White’s Tree Frog

Litoria caerulea Whites tree frog

Whites tree frog female. Photo by: Bidgee Wikimedia commons CC by 3.0

White’s tree frog, or Litoria caerulea, is a frog that most people have seen in pictures, although they may not have known the actual name. This is a fascinating critter that is unique in many respects when compared with other variants of tree frogs.

Alternative names:

Dumpy tree frog; Australian green tree frog; Green tree frog

Description:

White’s tree frogs are one of the larger tree frog species, with females measuring an average of 4 inches in length and males measuring in the 3 inch range. Their bodies can vary in color from light blue-green to emerald green and feature gold or white spots on their sides. White’s tree frog has a couple of physical features that set it apart from other species, namely its horizontal pupils and fatty ridge over the eye.

Location:

Native to Australia and southern New Guinea, and have been introduced in New Zealand.

Habitat:

White’s tree frogs prefer a moist and forested environment, but have skin that enables them to exist in dryer and wetter habitats as well. Unlike other species of tree frogs, this variety does not live near or in water, but in trees. When residing within a rainforest, the frequent rains causes water to collect on leaves, in bowl-shaped plants, and crevices, giving White’s tree frog a constant source of water. In drier climates, it will burrow underground and cover themselves in cocoon made from their sloughed epidermis and mucus.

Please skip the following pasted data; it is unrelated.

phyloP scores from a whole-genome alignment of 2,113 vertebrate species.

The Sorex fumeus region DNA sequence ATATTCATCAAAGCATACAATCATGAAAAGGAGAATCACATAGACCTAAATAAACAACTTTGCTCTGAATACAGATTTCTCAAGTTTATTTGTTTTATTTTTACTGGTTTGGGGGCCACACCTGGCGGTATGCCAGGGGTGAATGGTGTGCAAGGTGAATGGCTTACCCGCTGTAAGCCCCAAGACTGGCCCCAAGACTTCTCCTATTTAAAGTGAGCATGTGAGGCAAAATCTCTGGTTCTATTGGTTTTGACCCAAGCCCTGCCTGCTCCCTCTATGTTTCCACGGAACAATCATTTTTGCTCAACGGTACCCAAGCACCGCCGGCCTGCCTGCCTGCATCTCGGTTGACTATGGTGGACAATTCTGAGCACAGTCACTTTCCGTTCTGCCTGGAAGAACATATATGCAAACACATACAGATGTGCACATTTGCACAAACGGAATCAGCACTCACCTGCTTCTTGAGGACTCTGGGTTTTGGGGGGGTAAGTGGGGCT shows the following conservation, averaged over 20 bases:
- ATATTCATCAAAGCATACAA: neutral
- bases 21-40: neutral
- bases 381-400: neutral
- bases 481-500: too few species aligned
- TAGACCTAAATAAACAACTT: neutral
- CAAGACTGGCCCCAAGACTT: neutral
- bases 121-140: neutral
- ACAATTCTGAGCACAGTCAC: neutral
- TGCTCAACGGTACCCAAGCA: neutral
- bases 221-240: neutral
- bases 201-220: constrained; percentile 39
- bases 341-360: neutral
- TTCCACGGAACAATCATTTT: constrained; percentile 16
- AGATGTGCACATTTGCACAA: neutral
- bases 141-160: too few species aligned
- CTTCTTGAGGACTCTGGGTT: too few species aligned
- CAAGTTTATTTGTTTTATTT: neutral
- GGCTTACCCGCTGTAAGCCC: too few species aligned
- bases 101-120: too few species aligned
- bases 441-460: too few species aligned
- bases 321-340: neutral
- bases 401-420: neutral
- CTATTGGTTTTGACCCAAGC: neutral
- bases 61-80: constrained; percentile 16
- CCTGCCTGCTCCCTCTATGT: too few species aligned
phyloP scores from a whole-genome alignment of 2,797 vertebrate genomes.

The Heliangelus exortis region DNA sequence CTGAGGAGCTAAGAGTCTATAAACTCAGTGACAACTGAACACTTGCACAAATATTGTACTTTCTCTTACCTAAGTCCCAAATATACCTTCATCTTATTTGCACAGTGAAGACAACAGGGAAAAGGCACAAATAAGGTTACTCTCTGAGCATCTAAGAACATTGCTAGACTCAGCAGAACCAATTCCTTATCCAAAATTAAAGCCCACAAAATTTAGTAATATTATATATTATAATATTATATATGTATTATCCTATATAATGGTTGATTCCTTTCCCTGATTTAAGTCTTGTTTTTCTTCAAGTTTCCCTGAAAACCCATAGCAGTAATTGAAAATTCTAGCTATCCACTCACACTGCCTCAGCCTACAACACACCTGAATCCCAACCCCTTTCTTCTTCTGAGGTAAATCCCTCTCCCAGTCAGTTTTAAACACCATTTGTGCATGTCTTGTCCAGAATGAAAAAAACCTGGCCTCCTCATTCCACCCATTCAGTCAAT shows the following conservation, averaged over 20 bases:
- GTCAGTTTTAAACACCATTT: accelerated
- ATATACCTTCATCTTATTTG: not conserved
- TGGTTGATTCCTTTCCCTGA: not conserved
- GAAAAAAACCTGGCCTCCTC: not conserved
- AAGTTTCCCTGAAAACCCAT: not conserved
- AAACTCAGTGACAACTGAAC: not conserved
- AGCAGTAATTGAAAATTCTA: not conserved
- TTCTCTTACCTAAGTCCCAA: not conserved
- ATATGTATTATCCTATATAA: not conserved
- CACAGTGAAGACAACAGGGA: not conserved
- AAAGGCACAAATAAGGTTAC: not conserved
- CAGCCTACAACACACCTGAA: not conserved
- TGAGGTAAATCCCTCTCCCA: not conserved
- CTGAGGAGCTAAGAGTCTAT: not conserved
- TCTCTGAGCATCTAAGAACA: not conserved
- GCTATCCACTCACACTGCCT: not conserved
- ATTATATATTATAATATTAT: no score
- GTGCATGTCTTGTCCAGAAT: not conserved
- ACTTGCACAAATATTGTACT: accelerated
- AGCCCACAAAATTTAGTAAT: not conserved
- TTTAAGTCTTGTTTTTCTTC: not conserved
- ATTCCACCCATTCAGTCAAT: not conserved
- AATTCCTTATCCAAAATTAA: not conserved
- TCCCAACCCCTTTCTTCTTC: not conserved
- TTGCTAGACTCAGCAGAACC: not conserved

Diet:

White’s tree frogs are carnivorous, dining on insects like roaches, locusts, and moths

Breeding:

White's tree frog tadpole

White’s tree frog tadpole. Photo by: Jean-Marc Hero http://calphotos.berkeley.edu

Breeding occurs in the summer rainy seasons in moist places, including drainage systems, water systems, and water tanks. Females can lay up to 150 to 300 eggs in a single clutch and they expel them from their body with such force that they often do not come to rest until they are half a meter away from her and have burst through the deposited sperm cloud. One interesting feature is that during mating season, males will grow a black pad on their thumb; this helps them to maintain their grip on the female during amplexus as the female hunts for a spot to deposit her eggs, a process that can take several days. Eggs hatch within one to three days and the species reaches maturity in two years.

Behavior:

White’s tree frogs are docile, mainly nocturnal creatures that are not terribly active. They are remarkably people-friendly, a trait that has made them a popular pet

Lifespan:

The average lifespan of White’s tree frogs is an impressive 16 years.

Fun Facts:

1. Vanderbilt researchers have recently discovered that secretions from White’s tree frogs could play a part in the cure for AIDS, due to the possibility that the peptides produced by these secretions attacks HIV cells without harming healthy cells.
2. They are comfortable living around humans and can be found in people’s sinks and toilets, especially during drier months.

 

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